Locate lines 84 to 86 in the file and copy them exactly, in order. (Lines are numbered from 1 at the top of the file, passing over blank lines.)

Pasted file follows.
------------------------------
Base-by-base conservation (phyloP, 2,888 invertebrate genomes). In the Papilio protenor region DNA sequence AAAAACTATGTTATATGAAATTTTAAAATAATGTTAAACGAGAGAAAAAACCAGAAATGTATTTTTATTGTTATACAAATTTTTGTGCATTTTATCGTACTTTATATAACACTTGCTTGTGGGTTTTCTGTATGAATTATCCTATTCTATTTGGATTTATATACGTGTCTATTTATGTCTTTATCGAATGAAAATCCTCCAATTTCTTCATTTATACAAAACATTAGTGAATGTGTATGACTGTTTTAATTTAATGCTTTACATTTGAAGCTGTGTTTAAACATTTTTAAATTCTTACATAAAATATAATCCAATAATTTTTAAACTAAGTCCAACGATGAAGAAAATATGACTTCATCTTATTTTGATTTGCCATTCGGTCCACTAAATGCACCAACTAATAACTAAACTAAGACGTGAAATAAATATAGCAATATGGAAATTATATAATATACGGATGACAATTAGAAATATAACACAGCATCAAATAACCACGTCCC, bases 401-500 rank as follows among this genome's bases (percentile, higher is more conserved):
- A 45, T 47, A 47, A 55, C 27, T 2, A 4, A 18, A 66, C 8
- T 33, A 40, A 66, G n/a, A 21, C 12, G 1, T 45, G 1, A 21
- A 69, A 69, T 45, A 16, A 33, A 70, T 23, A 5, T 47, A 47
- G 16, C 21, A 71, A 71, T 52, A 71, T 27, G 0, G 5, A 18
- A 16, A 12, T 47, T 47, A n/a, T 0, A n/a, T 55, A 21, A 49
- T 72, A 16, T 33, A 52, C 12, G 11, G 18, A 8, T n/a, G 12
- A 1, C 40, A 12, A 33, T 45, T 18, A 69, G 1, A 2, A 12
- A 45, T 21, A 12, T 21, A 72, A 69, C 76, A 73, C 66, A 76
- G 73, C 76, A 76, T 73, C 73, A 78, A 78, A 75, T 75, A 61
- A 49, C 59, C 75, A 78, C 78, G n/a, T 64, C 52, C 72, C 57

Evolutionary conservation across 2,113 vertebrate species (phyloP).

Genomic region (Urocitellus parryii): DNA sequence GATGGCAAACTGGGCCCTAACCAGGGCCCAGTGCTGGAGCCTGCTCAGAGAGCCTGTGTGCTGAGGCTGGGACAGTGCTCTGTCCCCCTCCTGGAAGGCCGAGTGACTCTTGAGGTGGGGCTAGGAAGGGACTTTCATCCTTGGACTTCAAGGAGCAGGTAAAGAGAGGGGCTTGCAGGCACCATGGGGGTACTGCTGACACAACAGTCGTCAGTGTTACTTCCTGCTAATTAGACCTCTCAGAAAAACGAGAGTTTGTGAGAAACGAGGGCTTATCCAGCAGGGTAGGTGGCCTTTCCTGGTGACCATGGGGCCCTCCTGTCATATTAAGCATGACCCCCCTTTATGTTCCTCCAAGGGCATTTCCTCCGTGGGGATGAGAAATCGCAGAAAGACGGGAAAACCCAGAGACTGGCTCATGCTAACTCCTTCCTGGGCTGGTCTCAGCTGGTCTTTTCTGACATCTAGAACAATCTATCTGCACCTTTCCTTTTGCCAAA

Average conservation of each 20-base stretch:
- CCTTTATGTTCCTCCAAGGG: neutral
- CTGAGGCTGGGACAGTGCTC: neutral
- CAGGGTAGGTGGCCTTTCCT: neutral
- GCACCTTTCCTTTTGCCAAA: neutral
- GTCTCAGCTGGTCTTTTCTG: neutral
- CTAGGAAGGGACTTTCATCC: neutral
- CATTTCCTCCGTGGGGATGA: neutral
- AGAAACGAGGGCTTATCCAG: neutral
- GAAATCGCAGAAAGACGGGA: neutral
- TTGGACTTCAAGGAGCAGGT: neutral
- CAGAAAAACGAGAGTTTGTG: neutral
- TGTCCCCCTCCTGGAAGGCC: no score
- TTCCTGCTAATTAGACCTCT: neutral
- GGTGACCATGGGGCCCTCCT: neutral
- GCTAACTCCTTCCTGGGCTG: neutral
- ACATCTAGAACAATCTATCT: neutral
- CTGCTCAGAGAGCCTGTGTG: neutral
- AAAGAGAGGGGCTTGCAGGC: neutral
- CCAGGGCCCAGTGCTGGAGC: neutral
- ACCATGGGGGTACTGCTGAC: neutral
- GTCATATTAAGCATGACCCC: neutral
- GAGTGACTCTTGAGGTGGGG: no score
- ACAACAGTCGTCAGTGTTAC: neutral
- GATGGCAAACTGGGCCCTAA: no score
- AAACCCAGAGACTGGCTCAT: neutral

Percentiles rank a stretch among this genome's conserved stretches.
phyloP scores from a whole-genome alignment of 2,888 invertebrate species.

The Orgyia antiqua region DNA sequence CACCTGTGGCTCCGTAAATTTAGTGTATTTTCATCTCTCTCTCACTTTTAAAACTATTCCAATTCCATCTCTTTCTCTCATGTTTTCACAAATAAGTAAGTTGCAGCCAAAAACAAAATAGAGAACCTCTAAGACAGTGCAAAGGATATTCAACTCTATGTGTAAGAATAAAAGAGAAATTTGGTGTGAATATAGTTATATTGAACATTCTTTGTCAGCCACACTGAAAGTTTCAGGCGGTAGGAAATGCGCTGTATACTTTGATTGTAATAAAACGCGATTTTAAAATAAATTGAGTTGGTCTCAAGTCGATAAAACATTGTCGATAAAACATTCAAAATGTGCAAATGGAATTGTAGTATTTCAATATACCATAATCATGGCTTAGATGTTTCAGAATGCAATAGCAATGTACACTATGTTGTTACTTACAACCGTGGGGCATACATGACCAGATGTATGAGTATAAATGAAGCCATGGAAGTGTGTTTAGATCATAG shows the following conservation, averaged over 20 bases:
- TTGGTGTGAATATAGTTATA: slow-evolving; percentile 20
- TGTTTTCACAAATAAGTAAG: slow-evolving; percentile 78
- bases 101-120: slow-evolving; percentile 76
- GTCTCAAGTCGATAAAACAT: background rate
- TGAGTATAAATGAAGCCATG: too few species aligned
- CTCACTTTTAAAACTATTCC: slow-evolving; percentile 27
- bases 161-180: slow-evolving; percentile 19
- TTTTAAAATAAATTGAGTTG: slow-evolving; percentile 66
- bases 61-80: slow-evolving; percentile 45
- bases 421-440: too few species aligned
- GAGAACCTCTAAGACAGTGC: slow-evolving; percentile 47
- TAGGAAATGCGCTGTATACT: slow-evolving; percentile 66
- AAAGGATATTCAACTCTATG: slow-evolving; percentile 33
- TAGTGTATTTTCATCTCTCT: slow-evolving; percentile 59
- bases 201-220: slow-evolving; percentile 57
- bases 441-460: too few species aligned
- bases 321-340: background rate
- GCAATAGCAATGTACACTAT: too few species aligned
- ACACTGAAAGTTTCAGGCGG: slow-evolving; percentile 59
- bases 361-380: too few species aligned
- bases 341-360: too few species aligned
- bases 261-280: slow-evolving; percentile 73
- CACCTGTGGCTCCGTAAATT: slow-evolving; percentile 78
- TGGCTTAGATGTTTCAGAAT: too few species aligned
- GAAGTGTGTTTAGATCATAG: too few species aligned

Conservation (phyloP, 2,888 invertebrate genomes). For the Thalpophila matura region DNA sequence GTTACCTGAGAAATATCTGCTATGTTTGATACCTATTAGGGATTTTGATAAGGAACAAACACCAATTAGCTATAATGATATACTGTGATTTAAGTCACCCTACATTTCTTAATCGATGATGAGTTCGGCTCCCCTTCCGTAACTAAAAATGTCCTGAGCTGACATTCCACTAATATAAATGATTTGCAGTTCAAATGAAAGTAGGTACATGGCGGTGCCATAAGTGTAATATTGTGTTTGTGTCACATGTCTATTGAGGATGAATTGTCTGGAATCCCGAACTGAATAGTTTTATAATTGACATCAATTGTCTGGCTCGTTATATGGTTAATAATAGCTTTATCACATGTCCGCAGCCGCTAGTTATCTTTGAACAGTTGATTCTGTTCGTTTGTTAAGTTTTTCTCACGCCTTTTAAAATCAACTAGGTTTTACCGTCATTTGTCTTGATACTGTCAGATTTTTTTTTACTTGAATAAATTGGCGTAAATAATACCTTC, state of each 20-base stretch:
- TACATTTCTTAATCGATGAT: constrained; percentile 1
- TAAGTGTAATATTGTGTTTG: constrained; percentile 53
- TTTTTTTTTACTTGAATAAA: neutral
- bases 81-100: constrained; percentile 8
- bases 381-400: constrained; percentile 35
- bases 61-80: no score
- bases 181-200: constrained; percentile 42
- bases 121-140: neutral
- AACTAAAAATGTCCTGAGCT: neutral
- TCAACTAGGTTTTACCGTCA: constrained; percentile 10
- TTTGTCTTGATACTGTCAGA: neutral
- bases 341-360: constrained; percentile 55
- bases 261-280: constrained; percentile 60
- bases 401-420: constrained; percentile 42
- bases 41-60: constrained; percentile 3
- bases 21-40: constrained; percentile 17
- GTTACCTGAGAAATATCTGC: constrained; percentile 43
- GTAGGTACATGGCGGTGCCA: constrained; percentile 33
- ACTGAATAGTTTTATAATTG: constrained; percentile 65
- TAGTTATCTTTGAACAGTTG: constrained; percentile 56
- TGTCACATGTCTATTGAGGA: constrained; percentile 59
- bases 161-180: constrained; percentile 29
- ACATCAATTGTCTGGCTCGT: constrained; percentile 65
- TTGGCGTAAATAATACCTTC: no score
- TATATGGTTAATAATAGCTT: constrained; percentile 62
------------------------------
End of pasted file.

- bases 21-40: constrained; percentile 17
- GTTACCTGAGAAATATCTGC: constrained; percentile 43
- GTAGGTACATGGCGGTGCCA: constrained; percentile 33